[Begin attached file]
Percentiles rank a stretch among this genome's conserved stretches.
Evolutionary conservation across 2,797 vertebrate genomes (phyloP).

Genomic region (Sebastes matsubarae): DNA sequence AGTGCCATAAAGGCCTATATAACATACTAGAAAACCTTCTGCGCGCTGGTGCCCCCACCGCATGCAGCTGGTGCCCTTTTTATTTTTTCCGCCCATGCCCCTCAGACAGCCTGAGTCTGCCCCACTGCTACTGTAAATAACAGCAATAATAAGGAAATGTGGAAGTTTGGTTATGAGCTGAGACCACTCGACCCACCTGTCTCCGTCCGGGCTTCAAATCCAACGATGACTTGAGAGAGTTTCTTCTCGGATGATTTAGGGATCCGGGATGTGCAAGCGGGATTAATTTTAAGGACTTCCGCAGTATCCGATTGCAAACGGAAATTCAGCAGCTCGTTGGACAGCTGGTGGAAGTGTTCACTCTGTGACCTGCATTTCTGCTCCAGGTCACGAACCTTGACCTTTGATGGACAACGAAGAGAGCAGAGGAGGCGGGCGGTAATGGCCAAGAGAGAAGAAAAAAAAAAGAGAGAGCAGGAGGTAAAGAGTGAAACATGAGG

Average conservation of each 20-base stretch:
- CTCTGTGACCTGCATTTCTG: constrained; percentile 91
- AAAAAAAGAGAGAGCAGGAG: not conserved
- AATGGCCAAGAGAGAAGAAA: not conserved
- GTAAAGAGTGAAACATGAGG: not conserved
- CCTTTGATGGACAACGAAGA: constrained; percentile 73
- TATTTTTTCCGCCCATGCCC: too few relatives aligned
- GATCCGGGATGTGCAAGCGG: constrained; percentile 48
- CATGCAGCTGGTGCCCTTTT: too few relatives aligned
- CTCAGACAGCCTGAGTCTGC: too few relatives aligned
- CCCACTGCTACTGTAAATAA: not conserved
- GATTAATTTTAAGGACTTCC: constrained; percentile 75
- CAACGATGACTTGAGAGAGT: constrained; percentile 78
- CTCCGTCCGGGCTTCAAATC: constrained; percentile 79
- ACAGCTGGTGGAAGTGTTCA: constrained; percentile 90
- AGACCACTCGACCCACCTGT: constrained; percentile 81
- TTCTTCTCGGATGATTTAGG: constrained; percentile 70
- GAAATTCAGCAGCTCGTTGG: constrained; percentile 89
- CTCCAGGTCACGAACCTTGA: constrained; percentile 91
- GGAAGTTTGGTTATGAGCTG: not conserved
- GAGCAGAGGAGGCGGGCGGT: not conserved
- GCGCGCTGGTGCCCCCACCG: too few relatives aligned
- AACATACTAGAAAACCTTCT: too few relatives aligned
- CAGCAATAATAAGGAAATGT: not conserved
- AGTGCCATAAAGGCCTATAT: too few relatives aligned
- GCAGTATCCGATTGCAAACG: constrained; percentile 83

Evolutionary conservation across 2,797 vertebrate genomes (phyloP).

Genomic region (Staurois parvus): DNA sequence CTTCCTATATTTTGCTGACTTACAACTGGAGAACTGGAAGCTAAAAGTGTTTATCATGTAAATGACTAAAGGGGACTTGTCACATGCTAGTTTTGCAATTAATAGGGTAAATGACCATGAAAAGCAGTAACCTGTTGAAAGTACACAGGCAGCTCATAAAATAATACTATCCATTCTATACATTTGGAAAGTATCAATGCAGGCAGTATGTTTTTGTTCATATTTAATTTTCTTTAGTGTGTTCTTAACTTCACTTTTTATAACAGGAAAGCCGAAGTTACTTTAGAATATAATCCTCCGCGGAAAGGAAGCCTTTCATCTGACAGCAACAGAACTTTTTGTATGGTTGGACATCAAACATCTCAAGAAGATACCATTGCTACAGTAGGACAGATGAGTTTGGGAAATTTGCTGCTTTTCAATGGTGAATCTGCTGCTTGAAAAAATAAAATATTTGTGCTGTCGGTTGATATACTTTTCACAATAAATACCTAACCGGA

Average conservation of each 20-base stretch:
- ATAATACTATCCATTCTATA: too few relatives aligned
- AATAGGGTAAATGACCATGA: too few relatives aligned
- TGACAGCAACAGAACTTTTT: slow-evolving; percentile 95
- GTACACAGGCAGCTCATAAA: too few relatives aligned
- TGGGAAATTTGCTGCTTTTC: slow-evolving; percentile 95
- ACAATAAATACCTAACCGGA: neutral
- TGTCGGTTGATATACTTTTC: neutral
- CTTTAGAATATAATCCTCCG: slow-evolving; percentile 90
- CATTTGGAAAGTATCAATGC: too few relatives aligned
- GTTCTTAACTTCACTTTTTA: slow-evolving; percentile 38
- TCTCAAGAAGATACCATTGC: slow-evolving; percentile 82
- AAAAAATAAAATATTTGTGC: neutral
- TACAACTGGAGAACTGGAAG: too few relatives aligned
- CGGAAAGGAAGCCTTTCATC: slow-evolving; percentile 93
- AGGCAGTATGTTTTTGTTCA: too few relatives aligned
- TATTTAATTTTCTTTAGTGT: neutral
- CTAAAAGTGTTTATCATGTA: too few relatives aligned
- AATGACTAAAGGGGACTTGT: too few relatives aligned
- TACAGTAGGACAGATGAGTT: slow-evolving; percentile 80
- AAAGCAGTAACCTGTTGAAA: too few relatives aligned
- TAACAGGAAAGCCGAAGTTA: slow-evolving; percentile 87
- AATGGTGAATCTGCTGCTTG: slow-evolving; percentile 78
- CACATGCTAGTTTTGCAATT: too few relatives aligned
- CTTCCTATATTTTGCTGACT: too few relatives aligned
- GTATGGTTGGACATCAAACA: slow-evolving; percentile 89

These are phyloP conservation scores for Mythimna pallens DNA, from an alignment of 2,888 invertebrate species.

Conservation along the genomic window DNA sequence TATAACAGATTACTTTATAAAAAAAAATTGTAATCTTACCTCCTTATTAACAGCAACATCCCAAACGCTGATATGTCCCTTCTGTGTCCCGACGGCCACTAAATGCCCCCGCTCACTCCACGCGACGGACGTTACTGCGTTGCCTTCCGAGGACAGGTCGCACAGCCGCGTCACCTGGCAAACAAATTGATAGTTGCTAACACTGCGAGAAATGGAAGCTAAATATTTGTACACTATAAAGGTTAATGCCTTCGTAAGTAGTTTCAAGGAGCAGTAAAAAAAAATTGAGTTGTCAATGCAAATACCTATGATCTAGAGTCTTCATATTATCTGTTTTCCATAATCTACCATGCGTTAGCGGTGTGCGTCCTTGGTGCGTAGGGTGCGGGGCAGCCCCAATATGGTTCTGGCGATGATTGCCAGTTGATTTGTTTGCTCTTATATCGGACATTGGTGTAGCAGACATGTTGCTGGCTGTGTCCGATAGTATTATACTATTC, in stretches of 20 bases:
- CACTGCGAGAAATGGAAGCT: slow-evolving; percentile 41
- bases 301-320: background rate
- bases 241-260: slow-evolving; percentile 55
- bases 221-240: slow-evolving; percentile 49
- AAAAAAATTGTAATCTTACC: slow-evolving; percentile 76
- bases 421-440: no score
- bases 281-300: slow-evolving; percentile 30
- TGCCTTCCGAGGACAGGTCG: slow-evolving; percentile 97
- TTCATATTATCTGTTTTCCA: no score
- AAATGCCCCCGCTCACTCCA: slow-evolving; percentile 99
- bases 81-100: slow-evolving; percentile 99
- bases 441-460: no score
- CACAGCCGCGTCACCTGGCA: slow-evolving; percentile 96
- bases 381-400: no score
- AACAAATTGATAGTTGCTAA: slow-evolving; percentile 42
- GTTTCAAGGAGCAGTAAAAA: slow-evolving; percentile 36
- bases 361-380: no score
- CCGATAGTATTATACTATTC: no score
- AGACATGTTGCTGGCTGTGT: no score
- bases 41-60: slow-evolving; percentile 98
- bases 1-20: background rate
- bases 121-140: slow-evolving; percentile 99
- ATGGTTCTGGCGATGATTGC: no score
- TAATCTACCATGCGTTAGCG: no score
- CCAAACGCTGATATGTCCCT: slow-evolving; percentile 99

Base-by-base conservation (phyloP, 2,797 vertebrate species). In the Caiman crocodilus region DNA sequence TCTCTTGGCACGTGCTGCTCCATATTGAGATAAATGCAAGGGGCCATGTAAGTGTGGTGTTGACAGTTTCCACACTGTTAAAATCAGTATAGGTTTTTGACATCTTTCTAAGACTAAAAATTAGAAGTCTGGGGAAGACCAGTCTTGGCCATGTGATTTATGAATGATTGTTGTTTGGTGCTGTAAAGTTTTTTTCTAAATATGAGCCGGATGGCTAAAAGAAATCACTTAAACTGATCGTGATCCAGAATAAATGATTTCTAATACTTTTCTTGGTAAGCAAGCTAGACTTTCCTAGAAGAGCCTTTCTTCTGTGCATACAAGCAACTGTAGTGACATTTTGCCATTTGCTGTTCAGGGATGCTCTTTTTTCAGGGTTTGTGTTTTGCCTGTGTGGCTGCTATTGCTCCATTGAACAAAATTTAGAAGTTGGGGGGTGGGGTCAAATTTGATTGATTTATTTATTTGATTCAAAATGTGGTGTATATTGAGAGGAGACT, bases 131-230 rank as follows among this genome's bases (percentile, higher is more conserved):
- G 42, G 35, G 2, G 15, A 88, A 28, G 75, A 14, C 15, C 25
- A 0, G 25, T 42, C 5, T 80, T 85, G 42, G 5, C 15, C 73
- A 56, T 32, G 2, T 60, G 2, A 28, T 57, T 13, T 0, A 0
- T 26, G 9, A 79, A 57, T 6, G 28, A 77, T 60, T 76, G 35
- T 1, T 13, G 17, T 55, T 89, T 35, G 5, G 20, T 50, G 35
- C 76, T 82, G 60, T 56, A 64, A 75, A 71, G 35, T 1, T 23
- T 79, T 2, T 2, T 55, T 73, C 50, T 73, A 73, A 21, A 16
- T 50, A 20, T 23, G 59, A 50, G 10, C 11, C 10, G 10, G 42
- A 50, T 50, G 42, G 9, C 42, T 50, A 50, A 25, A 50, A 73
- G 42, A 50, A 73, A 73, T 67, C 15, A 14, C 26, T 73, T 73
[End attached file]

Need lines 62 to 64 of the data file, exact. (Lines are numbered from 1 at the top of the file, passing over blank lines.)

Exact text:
- bases 241-260: slow-evolving; percentile 55
- bases 221-240: slow-evolving; percentile 49
- AAAAAAATTGTAATCTTACC: slow-evolving; percentile 76